This year’s ATA Conference in Miami is just days away. If you’re going, then you’re probably scrambling to tie tie up loose ends before you leave. Consulting the ATA’s pre-conference checklist will help you prepare–whether this is your first conference, or your tenth. But, for our fellow ATISDA members, we have a few extra tips to help you make the most out of your trip:
- Attend tonight’s Happy Hour gathering in La Jolla to find out who else in our group is attending the ATA’s annual event. Who knows, perhaps you’ll find someone to share a ride to or from the airport. At the very least, sharing a drink with colleagues in La Jolla is an awesome way to spend a Friday night.
- Set up a time to meet with colleagues at the conference before you get there. Often this event is the only time each year we get to see some of our fellow translators and interpreters. So why not schedule to meet them for breakfast one morning, instead of hoping to bump into them at the conference and having just a few minutes between sessions to catch up.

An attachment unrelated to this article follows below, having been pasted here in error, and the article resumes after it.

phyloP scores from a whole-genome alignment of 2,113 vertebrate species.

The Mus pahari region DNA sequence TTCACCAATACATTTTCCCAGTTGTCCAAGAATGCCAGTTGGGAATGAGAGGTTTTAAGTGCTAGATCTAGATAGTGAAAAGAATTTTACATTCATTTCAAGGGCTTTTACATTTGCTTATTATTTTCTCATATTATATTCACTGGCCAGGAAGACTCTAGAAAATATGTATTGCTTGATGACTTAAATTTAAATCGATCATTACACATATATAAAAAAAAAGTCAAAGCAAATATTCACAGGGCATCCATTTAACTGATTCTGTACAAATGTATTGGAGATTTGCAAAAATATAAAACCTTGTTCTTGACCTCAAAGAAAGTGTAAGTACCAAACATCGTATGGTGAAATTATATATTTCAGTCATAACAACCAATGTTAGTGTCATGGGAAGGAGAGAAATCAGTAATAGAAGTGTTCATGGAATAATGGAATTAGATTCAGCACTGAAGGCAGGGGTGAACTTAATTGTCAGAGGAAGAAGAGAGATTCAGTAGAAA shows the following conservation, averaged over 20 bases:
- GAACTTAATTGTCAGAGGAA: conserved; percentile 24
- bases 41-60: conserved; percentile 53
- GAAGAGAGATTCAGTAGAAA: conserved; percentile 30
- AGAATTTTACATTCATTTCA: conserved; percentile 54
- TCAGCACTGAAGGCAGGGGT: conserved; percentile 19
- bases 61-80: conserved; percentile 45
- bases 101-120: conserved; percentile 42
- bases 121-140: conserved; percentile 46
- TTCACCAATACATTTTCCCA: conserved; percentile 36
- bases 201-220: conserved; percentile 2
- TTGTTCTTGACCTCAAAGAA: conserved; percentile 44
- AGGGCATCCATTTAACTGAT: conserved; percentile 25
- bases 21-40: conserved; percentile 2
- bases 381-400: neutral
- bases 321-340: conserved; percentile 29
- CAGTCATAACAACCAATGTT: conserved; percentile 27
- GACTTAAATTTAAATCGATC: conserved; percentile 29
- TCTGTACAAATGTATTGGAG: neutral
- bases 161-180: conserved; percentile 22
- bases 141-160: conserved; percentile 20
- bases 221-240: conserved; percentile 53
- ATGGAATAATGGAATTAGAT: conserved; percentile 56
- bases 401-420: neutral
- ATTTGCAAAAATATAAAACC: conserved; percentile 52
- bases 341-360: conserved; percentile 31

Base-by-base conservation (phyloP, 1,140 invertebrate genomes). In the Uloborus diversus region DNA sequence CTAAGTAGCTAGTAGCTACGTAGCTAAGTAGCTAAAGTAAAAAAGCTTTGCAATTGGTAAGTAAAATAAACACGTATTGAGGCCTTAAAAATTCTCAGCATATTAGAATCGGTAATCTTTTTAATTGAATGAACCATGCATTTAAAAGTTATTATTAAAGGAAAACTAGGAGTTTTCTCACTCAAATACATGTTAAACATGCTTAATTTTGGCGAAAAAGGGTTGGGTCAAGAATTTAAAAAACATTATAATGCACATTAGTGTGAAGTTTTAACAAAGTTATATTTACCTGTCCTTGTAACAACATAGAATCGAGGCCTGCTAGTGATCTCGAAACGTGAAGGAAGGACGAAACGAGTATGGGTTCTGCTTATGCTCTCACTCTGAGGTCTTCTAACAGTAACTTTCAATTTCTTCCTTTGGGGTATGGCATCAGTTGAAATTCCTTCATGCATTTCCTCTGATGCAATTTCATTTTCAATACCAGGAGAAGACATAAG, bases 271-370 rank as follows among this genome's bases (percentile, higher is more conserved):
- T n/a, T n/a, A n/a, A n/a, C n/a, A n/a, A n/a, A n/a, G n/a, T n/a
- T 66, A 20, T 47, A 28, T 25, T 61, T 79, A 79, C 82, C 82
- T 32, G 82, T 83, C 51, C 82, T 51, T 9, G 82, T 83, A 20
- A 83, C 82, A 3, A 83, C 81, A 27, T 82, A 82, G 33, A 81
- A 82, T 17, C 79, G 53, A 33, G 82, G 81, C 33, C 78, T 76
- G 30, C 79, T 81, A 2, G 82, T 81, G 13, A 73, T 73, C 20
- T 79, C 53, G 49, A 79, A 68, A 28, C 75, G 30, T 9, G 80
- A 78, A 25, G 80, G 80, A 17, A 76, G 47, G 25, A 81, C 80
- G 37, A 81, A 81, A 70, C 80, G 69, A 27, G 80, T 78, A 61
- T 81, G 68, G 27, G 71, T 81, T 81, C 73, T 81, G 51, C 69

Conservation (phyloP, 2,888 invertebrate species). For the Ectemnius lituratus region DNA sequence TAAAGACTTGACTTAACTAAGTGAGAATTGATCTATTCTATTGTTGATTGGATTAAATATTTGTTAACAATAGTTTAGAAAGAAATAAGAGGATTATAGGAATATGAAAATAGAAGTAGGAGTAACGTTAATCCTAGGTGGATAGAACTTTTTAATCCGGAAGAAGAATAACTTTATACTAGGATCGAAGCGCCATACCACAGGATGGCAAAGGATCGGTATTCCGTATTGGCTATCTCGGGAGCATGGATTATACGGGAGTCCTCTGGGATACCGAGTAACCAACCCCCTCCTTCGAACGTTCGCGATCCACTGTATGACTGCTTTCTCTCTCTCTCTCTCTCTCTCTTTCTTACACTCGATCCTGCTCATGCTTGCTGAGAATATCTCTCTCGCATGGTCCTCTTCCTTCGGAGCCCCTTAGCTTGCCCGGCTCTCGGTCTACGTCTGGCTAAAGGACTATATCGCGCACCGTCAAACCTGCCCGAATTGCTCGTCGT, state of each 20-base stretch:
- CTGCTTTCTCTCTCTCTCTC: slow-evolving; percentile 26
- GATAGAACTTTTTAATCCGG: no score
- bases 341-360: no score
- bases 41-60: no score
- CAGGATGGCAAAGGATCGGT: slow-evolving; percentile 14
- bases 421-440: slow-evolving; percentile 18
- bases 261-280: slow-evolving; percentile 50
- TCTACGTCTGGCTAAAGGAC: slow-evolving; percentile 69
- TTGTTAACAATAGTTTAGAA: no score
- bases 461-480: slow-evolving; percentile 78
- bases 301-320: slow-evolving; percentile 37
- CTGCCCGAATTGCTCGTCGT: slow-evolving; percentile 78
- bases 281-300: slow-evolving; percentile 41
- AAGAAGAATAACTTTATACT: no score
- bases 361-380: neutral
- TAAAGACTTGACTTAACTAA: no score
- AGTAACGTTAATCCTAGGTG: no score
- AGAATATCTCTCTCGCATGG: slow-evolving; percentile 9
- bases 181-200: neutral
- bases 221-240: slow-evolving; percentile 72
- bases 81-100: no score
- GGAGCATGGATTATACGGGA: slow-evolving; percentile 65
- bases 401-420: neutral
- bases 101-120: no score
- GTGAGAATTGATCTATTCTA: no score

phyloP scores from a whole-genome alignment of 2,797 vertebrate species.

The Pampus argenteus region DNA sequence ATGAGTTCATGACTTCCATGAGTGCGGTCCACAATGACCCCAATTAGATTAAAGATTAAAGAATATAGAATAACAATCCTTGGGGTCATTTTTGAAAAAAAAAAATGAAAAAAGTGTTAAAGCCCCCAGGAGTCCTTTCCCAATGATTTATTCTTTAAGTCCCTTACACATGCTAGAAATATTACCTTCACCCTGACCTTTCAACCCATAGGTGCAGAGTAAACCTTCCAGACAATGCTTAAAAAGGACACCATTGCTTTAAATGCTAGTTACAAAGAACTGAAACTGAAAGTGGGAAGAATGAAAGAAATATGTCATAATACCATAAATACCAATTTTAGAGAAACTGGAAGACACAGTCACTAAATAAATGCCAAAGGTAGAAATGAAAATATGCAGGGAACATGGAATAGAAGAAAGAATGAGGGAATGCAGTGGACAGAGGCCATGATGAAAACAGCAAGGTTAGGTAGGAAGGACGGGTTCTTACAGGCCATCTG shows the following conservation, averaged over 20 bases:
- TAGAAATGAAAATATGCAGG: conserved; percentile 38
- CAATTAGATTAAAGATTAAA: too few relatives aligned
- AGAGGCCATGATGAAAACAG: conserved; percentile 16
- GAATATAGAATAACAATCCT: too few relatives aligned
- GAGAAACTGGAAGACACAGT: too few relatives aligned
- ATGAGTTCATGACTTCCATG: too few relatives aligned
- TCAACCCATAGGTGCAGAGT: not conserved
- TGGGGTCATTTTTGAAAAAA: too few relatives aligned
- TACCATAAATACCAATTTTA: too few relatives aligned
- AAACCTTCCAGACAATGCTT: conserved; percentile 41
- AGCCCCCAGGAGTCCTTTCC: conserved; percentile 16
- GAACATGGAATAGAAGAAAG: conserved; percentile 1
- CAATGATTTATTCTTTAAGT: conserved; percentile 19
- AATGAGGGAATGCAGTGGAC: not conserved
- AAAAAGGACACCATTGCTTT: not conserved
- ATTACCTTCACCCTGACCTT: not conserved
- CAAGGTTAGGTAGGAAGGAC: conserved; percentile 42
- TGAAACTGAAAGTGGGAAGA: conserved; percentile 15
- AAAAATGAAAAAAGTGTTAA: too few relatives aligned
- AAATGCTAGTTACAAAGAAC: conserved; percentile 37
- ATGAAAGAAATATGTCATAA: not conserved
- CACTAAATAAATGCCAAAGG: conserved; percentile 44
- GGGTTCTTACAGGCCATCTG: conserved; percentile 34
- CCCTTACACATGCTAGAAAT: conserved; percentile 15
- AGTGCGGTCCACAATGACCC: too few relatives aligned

- Download whatever travel-related apps you need to make your trip as smooth as possible. Many airline apps, for instance, let you access your flight’s seating chart and swap seats at the last minute if a better one becomes available–a handy option before you board that five-hour flight to Miami. Ride share apps, like Uber and Lyft, will widen your ground transportation options. Your hotel’s app is also worth having, especially if you’re a member of their rewards program. And you are, aren’t you?
- Read up on Miami attractions so you can make the most of your free time. A great place to start is this helpful link provided by the Association of Translators and Interpreters of Florida (ATIF). One option for those staying in Miami the Sunday after the conference is this field trip to the local botanical gardens. No matter what you do, make time to enjoy the host city.
- Check the weather forecast in Miami before you leave. Right now it’s calling for scattered thunderstorms during the conference, but if a potential hurricane pops up on the radar, you’re going to want to know about that.